Concern over the cost of care

Lincolnshire County Council offices in Lincoln.
Lincolnshire County Council offices in Lincoln.

Concern has been raised for adults in need of care as cuts in Government support increase pressure on council budgets.

Coun Marianne Overton, member of the Lincolnshire Independents for Branston and Navenby on Lincolnshire County Council, has spoken out on the subject.

Providing the backdrop for her comments are the financial challenges facing the authority. The council is expecting a budget reduction of at least £40m for the next financial year in the wake of Government cuts, with savings of at least £130m needed over the next four years.

Coun Overton says adult care is an area that may suffer.

She points to the council’s plan, approved last year, to raise an extra £900,000 from the service each year.

Measures include raising the weekly maximum charge from £250 to £400 in 2016/17 and to remove it in 2018/19.

She said: “Let’s not be fooled, reducing support too far does not mean we keep the money in our own pockets. We still pay, but ad hoc, individually and taking the risk on ourselves. If people don’t take the care because it has become too costly, there is a greater risk of admissions to our hospitals who are already struggling.”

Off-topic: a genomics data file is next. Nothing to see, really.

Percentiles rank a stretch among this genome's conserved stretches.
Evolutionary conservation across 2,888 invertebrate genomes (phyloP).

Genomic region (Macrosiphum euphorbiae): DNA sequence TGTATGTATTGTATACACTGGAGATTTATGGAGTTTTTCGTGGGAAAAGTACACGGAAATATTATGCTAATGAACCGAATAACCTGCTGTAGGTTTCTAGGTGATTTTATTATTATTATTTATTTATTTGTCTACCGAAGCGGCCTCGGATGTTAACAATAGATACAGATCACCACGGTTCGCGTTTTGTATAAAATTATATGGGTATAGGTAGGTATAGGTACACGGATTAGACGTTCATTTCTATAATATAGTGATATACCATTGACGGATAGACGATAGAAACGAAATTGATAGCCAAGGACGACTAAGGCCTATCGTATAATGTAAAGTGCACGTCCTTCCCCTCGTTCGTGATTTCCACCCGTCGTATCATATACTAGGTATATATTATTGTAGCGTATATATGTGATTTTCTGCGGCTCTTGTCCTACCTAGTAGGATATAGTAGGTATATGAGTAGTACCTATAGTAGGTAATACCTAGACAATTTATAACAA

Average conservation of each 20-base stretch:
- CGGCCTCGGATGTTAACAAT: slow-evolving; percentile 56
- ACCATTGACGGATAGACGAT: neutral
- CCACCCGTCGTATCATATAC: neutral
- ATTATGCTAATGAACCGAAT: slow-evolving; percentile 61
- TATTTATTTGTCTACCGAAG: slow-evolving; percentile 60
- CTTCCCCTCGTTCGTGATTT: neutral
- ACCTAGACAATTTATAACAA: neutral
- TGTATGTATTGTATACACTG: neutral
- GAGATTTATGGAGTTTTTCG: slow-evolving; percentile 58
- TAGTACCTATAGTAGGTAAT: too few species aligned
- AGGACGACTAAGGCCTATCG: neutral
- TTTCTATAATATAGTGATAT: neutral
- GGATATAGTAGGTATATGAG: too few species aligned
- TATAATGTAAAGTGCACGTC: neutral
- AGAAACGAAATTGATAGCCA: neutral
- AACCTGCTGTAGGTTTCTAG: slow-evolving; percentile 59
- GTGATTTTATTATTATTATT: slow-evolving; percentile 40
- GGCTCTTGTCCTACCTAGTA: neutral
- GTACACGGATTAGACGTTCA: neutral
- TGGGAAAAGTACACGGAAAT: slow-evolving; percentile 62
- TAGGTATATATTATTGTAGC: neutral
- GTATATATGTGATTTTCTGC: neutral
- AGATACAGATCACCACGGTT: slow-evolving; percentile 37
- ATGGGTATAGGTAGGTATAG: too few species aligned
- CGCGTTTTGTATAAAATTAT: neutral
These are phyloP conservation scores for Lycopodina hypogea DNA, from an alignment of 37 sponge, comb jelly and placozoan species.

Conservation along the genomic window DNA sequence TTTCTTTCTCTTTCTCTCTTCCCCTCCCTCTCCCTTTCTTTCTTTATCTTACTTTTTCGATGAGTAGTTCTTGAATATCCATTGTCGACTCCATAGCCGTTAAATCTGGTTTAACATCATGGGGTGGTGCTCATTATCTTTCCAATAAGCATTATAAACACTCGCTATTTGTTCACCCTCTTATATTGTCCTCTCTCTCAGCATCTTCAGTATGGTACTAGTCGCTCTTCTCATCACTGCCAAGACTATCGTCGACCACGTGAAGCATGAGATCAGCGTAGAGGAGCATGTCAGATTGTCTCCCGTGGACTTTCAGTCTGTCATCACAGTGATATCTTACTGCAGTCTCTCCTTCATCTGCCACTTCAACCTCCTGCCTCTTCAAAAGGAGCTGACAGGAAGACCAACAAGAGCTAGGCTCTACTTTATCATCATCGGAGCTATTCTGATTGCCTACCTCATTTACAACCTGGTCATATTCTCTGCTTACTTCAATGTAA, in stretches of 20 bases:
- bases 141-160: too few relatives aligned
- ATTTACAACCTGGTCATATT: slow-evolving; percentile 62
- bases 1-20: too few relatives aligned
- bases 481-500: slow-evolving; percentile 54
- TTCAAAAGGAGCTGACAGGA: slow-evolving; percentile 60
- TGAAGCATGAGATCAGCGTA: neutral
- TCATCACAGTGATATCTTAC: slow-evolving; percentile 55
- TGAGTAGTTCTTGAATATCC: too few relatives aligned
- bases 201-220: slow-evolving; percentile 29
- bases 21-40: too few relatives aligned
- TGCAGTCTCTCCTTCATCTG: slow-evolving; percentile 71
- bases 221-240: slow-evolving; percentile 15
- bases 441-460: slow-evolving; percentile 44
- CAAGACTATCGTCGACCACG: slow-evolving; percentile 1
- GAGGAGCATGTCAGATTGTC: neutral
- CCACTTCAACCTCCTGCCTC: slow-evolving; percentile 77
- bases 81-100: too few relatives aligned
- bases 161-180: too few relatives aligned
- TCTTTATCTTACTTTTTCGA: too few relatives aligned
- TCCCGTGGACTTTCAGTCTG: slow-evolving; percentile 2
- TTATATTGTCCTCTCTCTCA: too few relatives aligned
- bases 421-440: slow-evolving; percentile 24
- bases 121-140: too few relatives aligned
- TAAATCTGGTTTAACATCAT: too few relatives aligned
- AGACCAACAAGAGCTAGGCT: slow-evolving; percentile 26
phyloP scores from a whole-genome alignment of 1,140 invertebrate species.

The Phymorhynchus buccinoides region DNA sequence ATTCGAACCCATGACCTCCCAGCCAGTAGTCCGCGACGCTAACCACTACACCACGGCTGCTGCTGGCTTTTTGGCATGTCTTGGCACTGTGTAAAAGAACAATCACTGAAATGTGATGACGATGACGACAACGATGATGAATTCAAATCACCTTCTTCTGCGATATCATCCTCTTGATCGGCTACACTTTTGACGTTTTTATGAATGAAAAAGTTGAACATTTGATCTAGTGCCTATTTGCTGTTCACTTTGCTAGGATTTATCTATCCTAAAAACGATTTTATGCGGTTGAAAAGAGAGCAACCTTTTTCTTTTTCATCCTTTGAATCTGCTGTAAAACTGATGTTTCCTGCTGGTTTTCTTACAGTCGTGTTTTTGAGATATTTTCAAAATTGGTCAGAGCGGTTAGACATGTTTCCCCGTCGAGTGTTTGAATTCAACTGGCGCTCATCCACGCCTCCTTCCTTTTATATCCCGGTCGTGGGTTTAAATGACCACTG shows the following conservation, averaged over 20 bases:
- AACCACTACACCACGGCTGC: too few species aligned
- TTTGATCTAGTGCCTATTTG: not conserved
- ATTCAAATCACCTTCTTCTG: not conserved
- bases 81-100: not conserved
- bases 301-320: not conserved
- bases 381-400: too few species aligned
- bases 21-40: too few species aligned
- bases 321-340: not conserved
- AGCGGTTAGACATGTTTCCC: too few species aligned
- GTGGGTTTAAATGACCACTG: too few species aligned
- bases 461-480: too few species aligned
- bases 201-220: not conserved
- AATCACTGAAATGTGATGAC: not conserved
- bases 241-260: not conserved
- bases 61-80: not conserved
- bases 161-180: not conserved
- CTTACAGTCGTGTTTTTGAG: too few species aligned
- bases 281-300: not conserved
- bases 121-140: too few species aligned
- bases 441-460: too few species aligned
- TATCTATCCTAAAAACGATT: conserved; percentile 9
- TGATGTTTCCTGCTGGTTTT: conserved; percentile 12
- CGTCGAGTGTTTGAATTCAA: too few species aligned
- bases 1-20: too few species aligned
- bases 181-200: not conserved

She added: “Extremes based on political mantra in both Labour and Conservative parties are not helpful. We need to look at the facts and focus on what will best benefit our residents.”

The council has moved to reassure residents, saying if someone is eligible for adult care and cannot afford to pay, they will not be charged.

Coun Patricia Bradwell, executive member for adult care, said: “We assess people’s financial circumstances to see if they can afford to contribute towards their care. In fact over a third of people we support in their own home do not pay anything.

“We’ve recently agreed changes to our policy about what people pay towards non-residential care to help meet growing demand for our services. We’re currently one of the lowest charging councils in the region. Many other councils have already reviewed their charging policies and the changes we’re making align us more closely with those authorities.”

“The changes will bring in an extra £900,000 a year from care contributions to help us support more people who cannot afford to pay. But if you don’t pay anything now, and your financial circumstances haven’t changed, you still won’t pay anything under the new policy.”

Since 2010, people with £23,250 or more are required to meet the cost of their own care, but can still have a care assessment for free. This threshold is set by the Government, the council stresses.